“AI needs large data sets to feed off, and we have over 70 petabytes of travel data on booking patterns and traveler behavior powering our platform,” Murthy said. “With this in place, it’s easy for me to imagine integrating generative AI into our platform to further personalize how travelers search for a trip, going beyond creating trip itineraries that have been heavily highlighted as a great example of what this next generation of AI can do.”
Corporate travel agency Navan (formerly TripActions) last week said that it has integrated ChatGPT into a chatbot called Ava as a conversational way to help travel managers book trips, with a goal of expanding upon its capabilities. Navan said it is also using the technology to write, test, and fix code.
Ilan Twig, Navan chief technology officer, posted a demo of the new chatbot on Twitter with the comment, “Ava (automated virtual assistant) is going to change the way we book and manage corp travel.”
The beta version of the chatbot is available to 20 percent of Navan’s customers, with a full rollout expected in the coming months.
Limitations in Travel
As companies build generative AI features into their websites, they say the tech will be able to better utilize vast amounts of data they have already collected over years in business. That’s the stance that Omio is taking, and that’s also the basis for the Tripnotes travel mapping app being built, utilizing resources from the founder’s previous startup. The end goal for Tripnotes is that travelers will be able to complete bookings through the app.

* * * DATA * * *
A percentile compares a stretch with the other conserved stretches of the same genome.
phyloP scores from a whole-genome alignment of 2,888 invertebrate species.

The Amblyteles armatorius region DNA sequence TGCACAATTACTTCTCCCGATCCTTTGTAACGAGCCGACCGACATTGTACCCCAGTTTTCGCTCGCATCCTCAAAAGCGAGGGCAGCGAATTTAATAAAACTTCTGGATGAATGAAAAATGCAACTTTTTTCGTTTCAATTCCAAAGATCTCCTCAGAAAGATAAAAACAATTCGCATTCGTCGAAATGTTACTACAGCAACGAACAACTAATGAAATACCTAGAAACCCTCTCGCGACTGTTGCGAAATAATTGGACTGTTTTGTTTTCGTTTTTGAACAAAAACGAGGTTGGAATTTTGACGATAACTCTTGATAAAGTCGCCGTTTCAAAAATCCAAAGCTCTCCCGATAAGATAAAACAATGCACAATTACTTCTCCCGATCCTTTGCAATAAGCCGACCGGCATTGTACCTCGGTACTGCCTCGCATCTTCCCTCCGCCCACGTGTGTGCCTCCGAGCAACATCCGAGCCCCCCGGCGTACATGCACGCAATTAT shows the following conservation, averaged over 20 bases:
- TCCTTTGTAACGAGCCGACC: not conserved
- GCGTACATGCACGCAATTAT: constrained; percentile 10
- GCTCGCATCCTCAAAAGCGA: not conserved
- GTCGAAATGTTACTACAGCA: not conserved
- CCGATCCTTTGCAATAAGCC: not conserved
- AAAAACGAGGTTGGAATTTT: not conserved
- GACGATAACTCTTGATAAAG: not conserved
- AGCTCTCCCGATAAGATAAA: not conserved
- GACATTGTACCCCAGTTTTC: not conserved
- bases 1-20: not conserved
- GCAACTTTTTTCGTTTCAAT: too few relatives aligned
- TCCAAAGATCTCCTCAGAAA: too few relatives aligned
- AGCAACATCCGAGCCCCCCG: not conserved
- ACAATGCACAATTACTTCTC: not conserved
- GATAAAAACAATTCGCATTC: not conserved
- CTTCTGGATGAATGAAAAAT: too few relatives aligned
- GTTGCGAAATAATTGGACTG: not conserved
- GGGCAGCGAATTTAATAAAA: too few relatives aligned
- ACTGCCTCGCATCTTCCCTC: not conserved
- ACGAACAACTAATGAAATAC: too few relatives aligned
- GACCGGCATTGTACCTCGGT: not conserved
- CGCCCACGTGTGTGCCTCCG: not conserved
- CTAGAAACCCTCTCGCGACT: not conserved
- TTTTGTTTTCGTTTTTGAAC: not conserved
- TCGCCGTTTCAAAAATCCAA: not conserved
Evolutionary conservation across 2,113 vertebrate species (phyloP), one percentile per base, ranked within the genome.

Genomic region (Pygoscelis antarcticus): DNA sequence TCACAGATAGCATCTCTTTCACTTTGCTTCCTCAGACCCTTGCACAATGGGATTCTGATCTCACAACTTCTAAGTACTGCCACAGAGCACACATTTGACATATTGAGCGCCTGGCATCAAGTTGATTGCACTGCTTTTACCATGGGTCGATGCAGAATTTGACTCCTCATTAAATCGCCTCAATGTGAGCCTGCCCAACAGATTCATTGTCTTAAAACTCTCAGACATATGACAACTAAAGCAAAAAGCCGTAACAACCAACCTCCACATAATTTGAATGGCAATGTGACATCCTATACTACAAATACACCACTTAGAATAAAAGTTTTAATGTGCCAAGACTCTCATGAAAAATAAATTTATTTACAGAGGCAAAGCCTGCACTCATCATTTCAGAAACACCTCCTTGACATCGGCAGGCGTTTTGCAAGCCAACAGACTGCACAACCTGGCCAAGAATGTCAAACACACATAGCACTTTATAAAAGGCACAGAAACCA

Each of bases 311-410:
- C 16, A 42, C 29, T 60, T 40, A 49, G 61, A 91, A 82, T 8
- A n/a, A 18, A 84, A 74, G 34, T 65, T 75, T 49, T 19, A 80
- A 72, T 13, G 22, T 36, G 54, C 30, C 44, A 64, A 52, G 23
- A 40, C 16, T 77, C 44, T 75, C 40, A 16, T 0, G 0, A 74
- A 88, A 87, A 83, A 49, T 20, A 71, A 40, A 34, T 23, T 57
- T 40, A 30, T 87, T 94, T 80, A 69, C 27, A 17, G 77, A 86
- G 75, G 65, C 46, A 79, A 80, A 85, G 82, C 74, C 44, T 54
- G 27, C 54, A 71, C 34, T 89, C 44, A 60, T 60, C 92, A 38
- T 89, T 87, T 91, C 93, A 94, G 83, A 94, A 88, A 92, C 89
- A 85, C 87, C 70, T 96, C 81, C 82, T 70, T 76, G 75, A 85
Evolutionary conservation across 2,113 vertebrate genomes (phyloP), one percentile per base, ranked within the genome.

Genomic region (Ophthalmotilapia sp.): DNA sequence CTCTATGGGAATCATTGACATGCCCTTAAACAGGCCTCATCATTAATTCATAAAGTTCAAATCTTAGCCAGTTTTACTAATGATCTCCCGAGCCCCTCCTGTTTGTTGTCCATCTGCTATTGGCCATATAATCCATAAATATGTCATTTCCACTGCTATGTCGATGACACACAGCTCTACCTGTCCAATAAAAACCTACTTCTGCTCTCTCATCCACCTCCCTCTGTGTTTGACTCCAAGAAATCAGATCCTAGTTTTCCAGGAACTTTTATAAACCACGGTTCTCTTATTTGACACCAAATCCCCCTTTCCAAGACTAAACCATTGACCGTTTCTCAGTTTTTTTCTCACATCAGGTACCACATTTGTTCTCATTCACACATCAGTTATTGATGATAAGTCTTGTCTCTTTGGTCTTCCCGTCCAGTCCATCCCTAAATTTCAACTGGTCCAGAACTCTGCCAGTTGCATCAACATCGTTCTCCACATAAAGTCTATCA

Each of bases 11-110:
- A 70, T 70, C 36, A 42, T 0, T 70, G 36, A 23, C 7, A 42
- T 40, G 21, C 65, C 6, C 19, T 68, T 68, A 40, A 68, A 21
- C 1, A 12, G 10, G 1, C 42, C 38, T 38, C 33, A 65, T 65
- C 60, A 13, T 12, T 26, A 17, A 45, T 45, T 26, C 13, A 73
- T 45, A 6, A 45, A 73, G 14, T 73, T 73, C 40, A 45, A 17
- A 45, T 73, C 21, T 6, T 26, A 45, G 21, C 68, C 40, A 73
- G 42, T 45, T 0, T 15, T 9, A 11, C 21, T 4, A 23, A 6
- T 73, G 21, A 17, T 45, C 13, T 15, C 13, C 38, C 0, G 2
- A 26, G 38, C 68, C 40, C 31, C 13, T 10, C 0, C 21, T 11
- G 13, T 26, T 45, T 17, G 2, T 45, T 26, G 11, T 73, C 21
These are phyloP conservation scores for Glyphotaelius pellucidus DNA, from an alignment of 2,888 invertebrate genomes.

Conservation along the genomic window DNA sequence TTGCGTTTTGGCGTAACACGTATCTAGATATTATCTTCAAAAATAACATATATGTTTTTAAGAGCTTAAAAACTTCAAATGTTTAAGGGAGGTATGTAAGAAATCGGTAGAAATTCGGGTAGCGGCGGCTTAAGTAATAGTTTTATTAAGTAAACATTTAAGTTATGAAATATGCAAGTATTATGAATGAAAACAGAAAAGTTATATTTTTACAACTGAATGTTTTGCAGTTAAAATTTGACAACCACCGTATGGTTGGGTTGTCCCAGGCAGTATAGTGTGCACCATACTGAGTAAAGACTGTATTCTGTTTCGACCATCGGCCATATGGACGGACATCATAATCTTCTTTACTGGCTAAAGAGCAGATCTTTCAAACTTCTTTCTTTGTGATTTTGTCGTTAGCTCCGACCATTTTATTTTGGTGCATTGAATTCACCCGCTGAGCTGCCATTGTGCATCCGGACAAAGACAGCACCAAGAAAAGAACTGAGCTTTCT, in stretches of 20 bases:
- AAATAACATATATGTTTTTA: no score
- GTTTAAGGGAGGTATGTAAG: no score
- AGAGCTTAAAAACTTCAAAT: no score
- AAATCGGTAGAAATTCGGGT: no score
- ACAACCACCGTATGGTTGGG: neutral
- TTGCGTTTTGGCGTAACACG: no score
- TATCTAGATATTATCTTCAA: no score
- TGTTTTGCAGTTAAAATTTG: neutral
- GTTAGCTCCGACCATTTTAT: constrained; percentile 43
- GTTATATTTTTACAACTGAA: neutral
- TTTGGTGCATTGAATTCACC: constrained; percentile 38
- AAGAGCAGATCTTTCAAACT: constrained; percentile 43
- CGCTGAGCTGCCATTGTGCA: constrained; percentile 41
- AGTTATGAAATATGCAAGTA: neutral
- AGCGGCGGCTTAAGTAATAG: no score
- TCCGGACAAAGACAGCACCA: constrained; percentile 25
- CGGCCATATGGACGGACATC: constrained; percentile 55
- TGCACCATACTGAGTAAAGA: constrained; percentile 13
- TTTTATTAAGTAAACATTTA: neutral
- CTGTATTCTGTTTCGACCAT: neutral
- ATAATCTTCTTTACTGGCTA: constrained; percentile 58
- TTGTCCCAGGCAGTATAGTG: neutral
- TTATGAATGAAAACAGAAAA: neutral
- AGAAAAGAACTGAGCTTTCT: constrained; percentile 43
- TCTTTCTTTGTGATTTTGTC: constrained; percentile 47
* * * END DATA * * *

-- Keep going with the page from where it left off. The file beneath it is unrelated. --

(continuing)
But Mekki questions how many travel companies can add enough value to really compete in that environment because most travel data is not truly proprietary. A drug company, in contrast, that holds trade secrets could potentially derive more value from generative AI by using it to discover the molecules that perform best as pharmaceuticals.
“The problem is, in my view, that we’re in an industry that unless you do something highly particular, like significantly niche, that it’s not disruptive enough to set you apart from anyone else,” Mekki said “In travel, it’s going to be fairly easy to build or acquire what is tantamount to the same source data. What kind of information is so proprietary that you would hold it in a large enough data silo for it to be unique? It’s not going to be destination information, because everyone has it or can get it.”
Another concern: if future travelers plan and book trips through a sort of chatbot feature, rather than the traditional list that’s populated in a search engine, Mekki believes that smaller companies like tour operators and independent hotels should be worried about how they will be found.
“I think that’s the number one question for everyone to really stay up at night about,” Mekki said.
“You’re not going to search engine optimize your way out of that one, so what are you going to do? You become more dependent on OTAs. OTAs are going to be the great winners here because they just don’t lose, and I’m afraid that is bound to continue.”
Murthy of Expedia highlighted that the travel industry generally runs on old technology, which was exemplified during the recent meltdowns with Southwest and the Federal Aviation Administration.
“Before companies invest in generative AI, they need to make sure the technological fundamentals of their platform are sound,” Murthy said.
She added that it can take a lot of time and resources to build AI to the level where it needs to be, and it’s unclear at this point how scalable it is.
UPDATE: This story was updated to include statements from Expedia.
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Tags: bookings, chatgpt, generative ai, hopper, omio, online travel agencies, OpenAi, startups, travel tech, travel technology
Photo credit: Online travel agency experts believe generative AI could change the way they do business. DimaBerlin / Adobe